If you’re familiar with Cameron Van Hoy, it may be because of his work as Eddie Alvarez in STARZ’s Crash or as Deputy Duke in the hilarious slasher-comedy Tragedy Girls (2017). With luck, thanks to his feature-length directorial debut Flinch,… Read More ›
According to the production notes accompanying my screener, writer/director Steven Kostanski (The Void) grew up wondering what it would be like to hang out with the iconic villains of his youth: Skeletor, Megatron, Cobra Commander, etc. As an adult, his… Read More ›
Trends are entirely cyclical. What was once deemed out of date becomes retro, reabsorbed into the lexicon of society, often repurposed into something new. It’s not just clothes (ex. tie dye and bell bottoms), music (ex. vinyl and cassettes), or… Read More ›
A true story, “The Mauritanian” presents the moral failings of a country who mistakes vengeance for justice.
… We think of justice as a quality that may exist in a whole community as well as in an individual, and the community is the bigger of the two. Possibly, then, we may find justice there in larger proportions,… Read More ›
If “‘Wolfenstein’ in the Pacific Theater” meets “Overlord” sounds enticing, check out director Roseanne Liang’s “Shadow in the Cloud.”
It’s a tough conversation, but one that needs to be addressed head-on before jumping into actually talking about the film itself. Shadow in the Cloud, despite its best efforts, is written by Max Landis. Landis, the son of veteran filmmaker… Read More ›
First created by artist Monkey Punch in 1967, the adventures of gentlemen thief Lupin III have generated multiple mangas, tv series, and films depicting a variety of escapades. During a press interview for Lupin III vs. Detective Conan: The Movie… Read More ›
At this point in Liam Neeson’s career, the frequency of Taken-like stories he headlines has got to be purposeful. For one, Neeson makes for a damn fine action hero. His characters tend to be believable in their strength and skill,… Read More ›
Packed inside the superhero excess of “Wonder Woman 1984” is a compelling story of greed versus virtue.
As a follow-up to 2017’s Wonder Woman, director Patty Jenkin’s Wonder Woman 1984 is undeniably ambitious. It seeks to expand the mythos of Themyscria, the home of the Amazons; continue the story of Diana Prince as a continuation of her… Read More ›
Romantic relationships as depicted in film often receive derision for being too picture perfect, creating unrealistic expectations for what love is really like between two broken people hoping to find a fulfilling partnership. In traditional romances, those which have an… Read More ›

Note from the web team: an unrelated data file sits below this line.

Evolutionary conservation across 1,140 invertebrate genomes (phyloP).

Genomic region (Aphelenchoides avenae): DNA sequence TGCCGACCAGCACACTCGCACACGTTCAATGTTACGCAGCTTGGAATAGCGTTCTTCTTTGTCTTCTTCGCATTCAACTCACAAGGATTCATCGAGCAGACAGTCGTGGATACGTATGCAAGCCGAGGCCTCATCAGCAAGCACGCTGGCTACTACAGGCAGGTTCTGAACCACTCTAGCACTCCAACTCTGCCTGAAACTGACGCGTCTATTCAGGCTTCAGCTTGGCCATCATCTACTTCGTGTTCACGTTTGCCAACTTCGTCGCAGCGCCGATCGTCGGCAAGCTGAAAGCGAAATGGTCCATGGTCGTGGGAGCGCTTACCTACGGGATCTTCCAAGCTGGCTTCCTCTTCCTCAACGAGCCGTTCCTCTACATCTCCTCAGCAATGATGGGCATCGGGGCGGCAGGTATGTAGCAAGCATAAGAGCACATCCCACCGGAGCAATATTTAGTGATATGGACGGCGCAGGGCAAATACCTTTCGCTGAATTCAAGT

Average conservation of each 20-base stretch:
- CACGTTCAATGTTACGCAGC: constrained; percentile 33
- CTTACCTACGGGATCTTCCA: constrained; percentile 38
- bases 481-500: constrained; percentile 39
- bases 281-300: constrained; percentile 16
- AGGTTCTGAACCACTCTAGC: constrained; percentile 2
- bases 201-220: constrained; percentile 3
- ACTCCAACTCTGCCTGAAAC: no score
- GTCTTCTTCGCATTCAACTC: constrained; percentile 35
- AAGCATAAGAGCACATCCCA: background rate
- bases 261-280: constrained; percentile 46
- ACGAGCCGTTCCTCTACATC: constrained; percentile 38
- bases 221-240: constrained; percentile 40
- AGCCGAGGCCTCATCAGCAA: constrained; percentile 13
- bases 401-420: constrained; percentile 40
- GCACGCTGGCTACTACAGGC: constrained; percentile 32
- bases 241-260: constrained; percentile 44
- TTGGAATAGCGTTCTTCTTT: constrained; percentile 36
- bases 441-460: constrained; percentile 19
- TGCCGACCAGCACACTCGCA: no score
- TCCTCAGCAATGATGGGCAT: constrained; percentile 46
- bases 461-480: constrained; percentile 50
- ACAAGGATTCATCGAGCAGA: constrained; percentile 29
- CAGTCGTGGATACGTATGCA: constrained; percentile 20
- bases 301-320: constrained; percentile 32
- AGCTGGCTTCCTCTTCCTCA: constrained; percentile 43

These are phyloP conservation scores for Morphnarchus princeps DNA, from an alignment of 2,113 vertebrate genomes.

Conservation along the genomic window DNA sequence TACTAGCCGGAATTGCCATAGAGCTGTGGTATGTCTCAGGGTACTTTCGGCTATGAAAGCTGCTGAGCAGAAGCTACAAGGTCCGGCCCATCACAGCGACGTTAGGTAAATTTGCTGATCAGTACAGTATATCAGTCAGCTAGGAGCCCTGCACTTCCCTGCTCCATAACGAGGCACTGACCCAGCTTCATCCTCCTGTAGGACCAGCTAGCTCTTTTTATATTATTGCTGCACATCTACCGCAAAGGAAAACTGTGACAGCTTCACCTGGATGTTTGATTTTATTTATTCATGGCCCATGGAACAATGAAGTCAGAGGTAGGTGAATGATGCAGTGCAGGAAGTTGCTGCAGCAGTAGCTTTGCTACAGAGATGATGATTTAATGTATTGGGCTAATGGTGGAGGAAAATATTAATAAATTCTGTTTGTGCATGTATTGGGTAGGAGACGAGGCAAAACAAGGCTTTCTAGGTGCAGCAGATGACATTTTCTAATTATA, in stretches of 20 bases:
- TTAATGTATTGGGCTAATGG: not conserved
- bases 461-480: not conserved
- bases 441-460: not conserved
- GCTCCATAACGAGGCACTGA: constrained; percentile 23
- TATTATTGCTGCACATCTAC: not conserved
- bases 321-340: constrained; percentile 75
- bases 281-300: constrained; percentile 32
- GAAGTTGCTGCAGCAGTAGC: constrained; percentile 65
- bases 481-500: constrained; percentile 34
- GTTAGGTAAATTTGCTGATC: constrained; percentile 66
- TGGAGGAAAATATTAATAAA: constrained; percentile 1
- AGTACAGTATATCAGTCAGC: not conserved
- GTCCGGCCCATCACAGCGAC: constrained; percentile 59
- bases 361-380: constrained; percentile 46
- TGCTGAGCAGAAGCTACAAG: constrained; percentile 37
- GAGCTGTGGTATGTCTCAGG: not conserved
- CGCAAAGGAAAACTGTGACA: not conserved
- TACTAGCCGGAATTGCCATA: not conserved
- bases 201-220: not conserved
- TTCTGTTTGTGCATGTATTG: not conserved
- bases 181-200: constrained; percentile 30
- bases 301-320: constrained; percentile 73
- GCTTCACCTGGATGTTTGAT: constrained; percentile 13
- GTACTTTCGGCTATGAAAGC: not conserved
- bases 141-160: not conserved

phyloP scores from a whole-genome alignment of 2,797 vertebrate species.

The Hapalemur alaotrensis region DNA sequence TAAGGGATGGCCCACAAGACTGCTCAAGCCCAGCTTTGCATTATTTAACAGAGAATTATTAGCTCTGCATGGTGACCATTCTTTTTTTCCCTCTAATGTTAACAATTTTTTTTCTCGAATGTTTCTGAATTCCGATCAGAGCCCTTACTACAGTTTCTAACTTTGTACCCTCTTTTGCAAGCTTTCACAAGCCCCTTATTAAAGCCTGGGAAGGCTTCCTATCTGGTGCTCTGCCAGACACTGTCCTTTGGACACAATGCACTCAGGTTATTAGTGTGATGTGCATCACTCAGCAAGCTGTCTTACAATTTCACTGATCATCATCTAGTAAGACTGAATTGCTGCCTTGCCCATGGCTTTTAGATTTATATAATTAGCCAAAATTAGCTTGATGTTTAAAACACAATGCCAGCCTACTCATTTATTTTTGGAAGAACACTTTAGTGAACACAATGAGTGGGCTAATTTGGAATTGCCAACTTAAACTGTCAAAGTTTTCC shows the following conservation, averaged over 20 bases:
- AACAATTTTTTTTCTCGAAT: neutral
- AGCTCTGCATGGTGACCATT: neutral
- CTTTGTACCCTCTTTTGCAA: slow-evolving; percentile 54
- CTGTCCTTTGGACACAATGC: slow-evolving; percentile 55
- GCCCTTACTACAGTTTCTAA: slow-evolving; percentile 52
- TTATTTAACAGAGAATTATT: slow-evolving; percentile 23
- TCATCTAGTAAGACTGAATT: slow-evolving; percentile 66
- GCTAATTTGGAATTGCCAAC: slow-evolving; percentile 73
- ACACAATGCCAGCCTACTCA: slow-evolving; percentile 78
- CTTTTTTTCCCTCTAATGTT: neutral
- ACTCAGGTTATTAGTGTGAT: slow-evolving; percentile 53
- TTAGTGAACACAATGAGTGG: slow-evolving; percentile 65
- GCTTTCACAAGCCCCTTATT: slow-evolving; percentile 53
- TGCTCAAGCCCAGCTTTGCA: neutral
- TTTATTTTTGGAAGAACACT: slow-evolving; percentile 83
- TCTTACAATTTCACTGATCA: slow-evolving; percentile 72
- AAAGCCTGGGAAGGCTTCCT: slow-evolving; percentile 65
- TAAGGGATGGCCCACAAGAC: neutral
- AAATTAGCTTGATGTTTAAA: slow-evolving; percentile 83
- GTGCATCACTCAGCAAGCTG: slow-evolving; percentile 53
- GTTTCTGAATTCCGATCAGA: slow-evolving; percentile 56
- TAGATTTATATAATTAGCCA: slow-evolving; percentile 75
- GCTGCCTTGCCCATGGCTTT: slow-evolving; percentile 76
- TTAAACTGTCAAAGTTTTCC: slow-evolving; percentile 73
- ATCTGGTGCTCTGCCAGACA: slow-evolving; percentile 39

With strong performances, a compelling story, and a satisfying blend of romance and mystery, all “32 Weeks” needs is a better ending.
Sometimes, writers get a tad bit lazy with their narratives and throw in a character with amnesia as a cheap and easy way to wiggle themselves out of plot holes and avoid the extra work of coming up with a… Read More ›
Beautiful and intimate, yet cold and distant, “The Midnight Sky” lacks the cohesion to make it wondrous.
When it comes to George Clooney films, there’s a little something for everyone. You like him endearing and silly, Return of the Killer Tomatoes (1988). You like him sexy and deadly, From Dusk Till Dawn (1996). Or perhaps more maudlin… Read More ›
After revitalizing the superhero genre with his Dark Knight trilogy (2005-2012), taking on the heist thriller with Inception (2010), and exploring the sci-fi family drama with Interstellar (2014), writer/director Christopher Nolan has become somewhat of a pillar in modern filmmaking… Read More ›
Some argue that a town only truly comes to life once the sun has set. That’s when the things hiding from sunlight feel more comfortable to come out, stretch their legs, and roam the streets freely; when those who strive… Read More ›
Psychological thriller “Archenemy” explores man’s superhero obsession, asking who is the real enemy of our heroes.
Writer/director Adam Egypt Mortimer is developing a very specific artistic aesthetic after only three full length features. The first, Another Kind of Hate (2015), appears to explore bullying with a supernatural bend. The second, Daniel Isn’t Real (2019), is an… Read More ›
In the ‘90s, you couldn’t take two steps without seeing Wesley Snipes projected somewhere. A gifted actor and martial artist, Snipes demanded audiences’ attention with a varied list of projects including White Men Can’t Jump (1992); Passenger 57 (1992); Rising… Read More ›
40 years later seems like a perfect time to revisit Robert Altman’s Broadway-esque “Popeye” in a special edition home release.
December 12th, 1980, isn’t that important to many people. Hanukkah had just ended, I wasn’t quite born yet, and Christmas was still just a glow in the distance. What it did bring is Robert Altman’s live-action ode to E.C. Segar’s… Read More ›
There’s something particularly wonderful about a film that challenges you, one which unnerves, unsettles, and burrows in, prompting contemplation past its clear end. This happens with joyful films like Over The Moon (2020), whose infectious songs linger, instilling a desire… Read More ›
Queer period romance films have had a bit of a kick as of late, and I have been very grateful for them thus far. Colette, The Handmaiden, Carol, The Favourite and Portrait of a Lady on Fire, among others, have… Read More ›